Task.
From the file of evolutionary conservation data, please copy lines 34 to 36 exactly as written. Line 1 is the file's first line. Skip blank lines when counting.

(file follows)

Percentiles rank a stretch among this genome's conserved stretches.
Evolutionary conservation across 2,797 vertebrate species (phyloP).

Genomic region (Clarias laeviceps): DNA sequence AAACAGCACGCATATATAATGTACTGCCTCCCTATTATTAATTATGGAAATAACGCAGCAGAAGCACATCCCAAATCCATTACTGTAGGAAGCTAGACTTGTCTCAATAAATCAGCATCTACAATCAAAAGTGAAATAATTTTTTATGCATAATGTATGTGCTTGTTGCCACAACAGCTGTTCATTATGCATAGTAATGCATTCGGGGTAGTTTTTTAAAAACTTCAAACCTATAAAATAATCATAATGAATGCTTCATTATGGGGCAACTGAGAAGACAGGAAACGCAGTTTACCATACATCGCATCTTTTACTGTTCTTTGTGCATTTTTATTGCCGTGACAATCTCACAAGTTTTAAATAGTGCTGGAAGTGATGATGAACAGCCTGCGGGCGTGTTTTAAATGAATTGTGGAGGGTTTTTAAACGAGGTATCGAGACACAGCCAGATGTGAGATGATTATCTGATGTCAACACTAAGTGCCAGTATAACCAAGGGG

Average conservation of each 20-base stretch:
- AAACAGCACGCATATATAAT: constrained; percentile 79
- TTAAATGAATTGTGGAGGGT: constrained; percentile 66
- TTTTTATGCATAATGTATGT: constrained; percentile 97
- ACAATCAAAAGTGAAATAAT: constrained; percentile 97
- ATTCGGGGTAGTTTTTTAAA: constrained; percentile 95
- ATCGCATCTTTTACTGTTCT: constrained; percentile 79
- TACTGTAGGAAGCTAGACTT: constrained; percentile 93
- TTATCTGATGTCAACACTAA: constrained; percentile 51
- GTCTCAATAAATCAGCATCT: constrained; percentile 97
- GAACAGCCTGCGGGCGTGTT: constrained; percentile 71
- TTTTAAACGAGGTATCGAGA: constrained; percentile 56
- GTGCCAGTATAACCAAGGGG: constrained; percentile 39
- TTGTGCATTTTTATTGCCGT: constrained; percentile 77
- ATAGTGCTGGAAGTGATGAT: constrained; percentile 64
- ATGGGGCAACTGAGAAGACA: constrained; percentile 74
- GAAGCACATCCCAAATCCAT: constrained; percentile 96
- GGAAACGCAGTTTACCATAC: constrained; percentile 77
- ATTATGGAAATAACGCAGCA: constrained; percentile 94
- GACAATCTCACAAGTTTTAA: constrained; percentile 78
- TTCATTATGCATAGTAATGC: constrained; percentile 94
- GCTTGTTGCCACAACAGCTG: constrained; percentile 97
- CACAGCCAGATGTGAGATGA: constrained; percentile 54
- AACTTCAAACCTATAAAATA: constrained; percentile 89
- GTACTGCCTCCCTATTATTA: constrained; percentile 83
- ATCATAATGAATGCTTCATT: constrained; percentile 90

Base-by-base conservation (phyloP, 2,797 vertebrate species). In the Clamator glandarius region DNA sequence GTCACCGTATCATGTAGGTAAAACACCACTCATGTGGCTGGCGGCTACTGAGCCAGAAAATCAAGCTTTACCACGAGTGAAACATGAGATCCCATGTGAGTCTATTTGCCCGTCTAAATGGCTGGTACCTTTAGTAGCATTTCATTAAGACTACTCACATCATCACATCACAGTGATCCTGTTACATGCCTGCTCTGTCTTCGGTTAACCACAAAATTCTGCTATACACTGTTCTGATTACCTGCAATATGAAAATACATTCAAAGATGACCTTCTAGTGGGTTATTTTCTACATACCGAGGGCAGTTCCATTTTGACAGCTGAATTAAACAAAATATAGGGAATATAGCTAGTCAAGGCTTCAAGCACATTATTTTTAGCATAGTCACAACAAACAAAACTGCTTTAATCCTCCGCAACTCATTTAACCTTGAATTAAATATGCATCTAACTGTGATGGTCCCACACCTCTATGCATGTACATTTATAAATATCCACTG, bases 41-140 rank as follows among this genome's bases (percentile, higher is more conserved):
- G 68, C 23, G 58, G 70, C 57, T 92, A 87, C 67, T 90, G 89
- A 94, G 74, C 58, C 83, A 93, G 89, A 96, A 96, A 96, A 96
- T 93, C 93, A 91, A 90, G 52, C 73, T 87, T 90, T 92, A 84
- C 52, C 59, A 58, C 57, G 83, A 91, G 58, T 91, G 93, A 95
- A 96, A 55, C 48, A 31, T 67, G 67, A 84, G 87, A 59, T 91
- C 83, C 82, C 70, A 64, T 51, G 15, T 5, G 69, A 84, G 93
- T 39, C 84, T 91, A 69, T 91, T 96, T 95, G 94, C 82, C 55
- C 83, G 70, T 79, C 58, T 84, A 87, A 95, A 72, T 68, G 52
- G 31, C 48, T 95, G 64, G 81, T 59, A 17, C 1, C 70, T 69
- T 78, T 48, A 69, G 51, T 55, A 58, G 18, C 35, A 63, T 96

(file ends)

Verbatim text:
- C 52, C 59, A 58, C 57, G 83, A 91, G 58, T 91, G 93, A 95
- A 96, A 55, C 48, A 31, T 67, G 67, A 84, G 87, A 59, T 91
- C 83, C 82, C 70, A 64, T 51, G 15, T 5, G 69, A 84, G 93